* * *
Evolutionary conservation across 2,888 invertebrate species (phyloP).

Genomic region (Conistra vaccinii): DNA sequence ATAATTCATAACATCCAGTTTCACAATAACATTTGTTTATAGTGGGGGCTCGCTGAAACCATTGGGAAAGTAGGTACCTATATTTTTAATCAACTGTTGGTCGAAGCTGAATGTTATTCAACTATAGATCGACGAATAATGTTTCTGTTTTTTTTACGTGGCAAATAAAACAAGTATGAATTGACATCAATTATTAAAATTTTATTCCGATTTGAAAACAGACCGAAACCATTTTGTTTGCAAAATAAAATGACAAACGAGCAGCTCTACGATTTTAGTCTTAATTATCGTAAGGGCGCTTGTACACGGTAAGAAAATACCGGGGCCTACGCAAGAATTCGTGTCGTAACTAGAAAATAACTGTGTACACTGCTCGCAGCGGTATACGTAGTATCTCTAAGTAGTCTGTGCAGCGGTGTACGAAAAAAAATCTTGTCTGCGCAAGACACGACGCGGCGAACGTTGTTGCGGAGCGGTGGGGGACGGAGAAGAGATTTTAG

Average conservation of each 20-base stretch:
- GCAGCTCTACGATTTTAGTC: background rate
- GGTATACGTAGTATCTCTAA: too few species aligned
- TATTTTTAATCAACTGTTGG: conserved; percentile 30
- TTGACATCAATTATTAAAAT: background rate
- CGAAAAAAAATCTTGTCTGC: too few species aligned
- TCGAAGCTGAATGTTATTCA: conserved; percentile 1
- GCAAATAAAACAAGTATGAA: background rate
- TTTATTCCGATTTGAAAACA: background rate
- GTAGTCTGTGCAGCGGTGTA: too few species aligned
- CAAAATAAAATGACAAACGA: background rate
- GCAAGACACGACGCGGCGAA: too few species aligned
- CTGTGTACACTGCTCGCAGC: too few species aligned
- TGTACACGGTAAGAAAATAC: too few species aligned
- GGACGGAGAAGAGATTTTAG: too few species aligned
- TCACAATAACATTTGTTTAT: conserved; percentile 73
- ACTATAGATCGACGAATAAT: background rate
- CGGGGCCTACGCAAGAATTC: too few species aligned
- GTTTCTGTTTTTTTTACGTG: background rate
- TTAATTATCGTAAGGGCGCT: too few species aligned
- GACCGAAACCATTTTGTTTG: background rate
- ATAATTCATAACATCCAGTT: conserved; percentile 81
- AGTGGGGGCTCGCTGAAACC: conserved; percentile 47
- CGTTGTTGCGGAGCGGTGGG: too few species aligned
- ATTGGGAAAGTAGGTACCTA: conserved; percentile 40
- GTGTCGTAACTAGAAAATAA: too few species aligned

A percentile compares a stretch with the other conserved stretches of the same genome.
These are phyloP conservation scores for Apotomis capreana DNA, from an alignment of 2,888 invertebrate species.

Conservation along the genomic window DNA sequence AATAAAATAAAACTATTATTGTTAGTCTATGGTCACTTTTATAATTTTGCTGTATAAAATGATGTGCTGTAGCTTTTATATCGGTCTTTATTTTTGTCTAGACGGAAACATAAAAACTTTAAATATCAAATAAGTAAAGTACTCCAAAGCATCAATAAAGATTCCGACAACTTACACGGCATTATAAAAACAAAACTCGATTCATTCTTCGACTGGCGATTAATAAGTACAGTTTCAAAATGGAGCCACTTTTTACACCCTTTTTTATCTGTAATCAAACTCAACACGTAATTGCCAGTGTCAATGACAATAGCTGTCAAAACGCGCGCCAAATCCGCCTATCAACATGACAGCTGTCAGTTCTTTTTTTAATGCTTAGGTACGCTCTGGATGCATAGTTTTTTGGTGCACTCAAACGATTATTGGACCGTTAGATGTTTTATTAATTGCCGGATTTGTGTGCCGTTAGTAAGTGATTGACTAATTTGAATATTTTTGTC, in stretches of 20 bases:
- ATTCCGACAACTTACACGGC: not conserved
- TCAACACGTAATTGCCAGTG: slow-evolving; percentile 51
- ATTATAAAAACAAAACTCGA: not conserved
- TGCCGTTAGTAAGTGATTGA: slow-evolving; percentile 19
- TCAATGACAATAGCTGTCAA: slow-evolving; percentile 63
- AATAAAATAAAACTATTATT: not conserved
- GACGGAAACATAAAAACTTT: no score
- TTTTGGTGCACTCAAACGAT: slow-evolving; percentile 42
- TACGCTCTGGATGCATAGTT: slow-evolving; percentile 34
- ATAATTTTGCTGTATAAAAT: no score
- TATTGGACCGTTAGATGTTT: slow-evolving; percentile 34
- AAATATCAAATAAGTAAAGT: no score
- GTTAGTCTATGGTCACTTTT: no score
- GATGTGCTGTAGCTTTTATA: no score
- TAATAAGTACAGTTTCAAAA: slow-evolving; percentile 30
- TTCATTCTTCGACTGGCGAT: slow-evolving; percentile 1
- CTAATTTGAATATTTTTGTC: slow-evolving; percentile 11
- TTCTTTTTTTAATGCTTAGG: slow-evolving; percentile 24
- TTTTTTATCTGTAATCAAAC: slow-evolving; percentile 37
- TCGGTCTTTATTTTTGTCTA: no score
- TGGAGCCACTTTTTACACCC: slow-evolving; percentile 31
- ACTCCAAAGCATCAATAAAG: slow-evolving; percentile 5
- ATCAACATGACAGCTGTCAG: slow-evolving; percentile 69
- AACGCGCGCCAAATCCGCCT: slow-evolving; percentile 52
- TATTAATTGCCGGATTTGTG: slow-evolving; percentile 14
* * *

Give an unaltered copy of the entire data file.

Evolutionary conservation across 2,888 invertebrate species (phyloP).

Genomic region (Conistra vaccinii): DNA sequence ATAATTCATAACATCCAGTTTCACAATAACATTTGTTTATAGTGGGGGCTCGCTGAAACCATTGGGAAAGTAGGTACCTATATTTTTAATCAACTGTTGGTCGAAGCTGAATGTTATTCAACTATAGATCGACGAATAATGTTTCTGTTTTTTTTACGTGGCAAATAAAACAAGTATGAATTGACATCAATTATTAAAATTTTATTCCGATTTGAAAACAGACCGAAACCATTTTGTTTGCAAAATAAAATGACAAACGAGCAGCTCTACGATTTTAGTCTTAATTATCGTAAGGGCGCTTGTACACGGTAAGAAAATACCGGGGCCTACGCAAGAATTCGTGTCGTAACTAGAAAATAACTGTGTACACTGCTCGCAGCGGTATACGTAGTATCTCTAAGTAGTCTGTGCAGCGGTGTACGAAAAAAAATCTTGTCTGCGCAAGACACGACGCGGCGAACGTTGTTGCGGAGCGGTGGGGGACGGAGAAGAGATTTTAG

Average conservation of each 20-base stretch:
- GCAGCTCTACGATTTTAGTC: background rate
- GGTATACGTAGTATCTCTAA: too few species aligned
- TATTTTTAATCAACTGTTGG: conserved; percentile 30
- TTGACATCAATTATTAAAAT: background rate
- CGAAAAAAAATCTTGTCTGC: too few species aligned
- TCGAAGCTGAATGTTATTCA: conserved; percentile 1
- GCAAATAAAACAAGTATGAA: background rate
- TTTATTCCGATTTGAAAACA: background rate
- GTAGTCTGTGCAGCGGTGTA: too few species aligned
- CAAAATAAAATGACAAACGA: background rate
- GCAAGACACGACGCGGCGAA: too few species aligned
- CTGTGTACACTGCTCGCAGC: too few species aligned
- TGTACACGGTAAGAAAATAC: too few species aligned
- GGACGGAGAAGAGATTTTAG: too few species aligned
- TCACAATAACATTTGTTTAT: conserved; percentile 73
- ACTATAGATCGACGAATAAT: background rate
- CGGGGCCTACGCAAGAATTC: too few species aligned
- GTTTCTGTTTTTTTTACGTG: background rate
- TTAATTATCGTAAGGGCGCT: too few species aligned
- GACCGAAACCATTTTGTTTG: background rate
- ATAATTCATAACATCCAGTT: conserved; percentile 81
- AGTGGGGGCTCGCTGAAACC: conserved; percentile 47
- CGTTGTTGCGGAGCGGTGGG: too few species aligned
- ATTGGGAAAGTAGGTACCTA: conserved; percentile 40
- GTGTCGTAACTAGAAAATAA: too few species aligned

A percentile compares a stretch with the other conserved stretches of the same genome.
These are phyloP conservation scores for Apotomis capreana DNA, from an alignment of 2,888 invertebrate species.

Conservation along the genomic window DNA sequence AATAAAATAAAACTATTATTGTTAGTCTATGGTCACTTTTATAATTTTGCTGTATAAAATGATGTGCTGTAGCTTTTATATCGGTCTTTATTTTTGTCTAGACGGAAACATAAAAACTTTAAATATCAAATAAGTAAAGTACTCCAAAGCATCAATAAAGATTCCGACAACTTACACGGCATTATAAAAACAAAACTCGATTCATTCTTCGACTGGCGATTAATAAGTACAGTTTCAAAATGGAGCCACTTTTTACACCCTTTTTTATCTGTAATCAAACTCAACACGTAATTGCCAGTGTCAATGACAATAGCTGTCAAAACGCGCGCCAAATCCGCCTATCAACATGACAGCTGTCAGTTCTTTTTTTAATGCTTAGGTACGCTCTGGATGCATAGTTTTTTGGTGCACTCAAACGATTATTGGACCGTTAGATGTTTTATTAATTGCCGGATTTGTGTGCCGTTAGTAAGTGATTGACTAATTTGAATATTTTTGTC, in stretches of 20 bases:
- ATTCCGACAACTTACACGGC: not conserved
- TCAACACGTAATTGCCAGTG: slow-evolving; percentile 51
- ATTATAAAAACAAAACTCGA: not conserved
- TGCCGTTAGTAAGTGATTGA: slow-evolving; percentile 19
- TCAATGACAATAGCTGTCAA: slow-evolving; percentile 63
- AATAAAATAAAACTATTATT: not conserved
- GACGGAAACATAAAAACTTT: no score
- TTTTGGTGCACTCAAACGAT: slow-evolving; percentile 42
- TACGCTCTGGATGCATAGTT: slow-evolving; percentile 34
- ATAATTTTGCTGTATAAAAT: no score
- TATTGGACCGTTAGATGTTT: slow-evolving; percentile 34
- AAATATCAAATAAGTAAAGT: no score
- GTTAGTCTATGGTCACTTTT: no score
- GATGTGCTGTAGCTTTTATA: no score
- TAATAAGTACAGTTTCAAAA: slow-evolving; percentile 30
- TTCATTCTTCGACTGGCGAT: slow-evolving; percentile 1
- CTAATTTGAATATTTTTGTC: slow-evolving; percentile 11
- TTCTTTTTTTAATGCTTAGG: slow-evolving; percentile 24
- TTTTTTATCTGTAATCAAAC: slow-evolving; percentile 37
- TCGGTCTTTATTTTTGTCTA: no score
- TGGAGCCACTTTTTACACCC: slow-evolving; percentile 31
- ACTCCAAAGCATCAATAAAG: slow-evolving; percentile 5
- ATCAACATGACAGCTGTCAG: slow-evolving; percentile 69
- AACGCGCGCCAAATCCGCCT: slow-evolving; percentile 52
- TATTAATTGCCGGATTTGTG: slow-evolving; percentile 14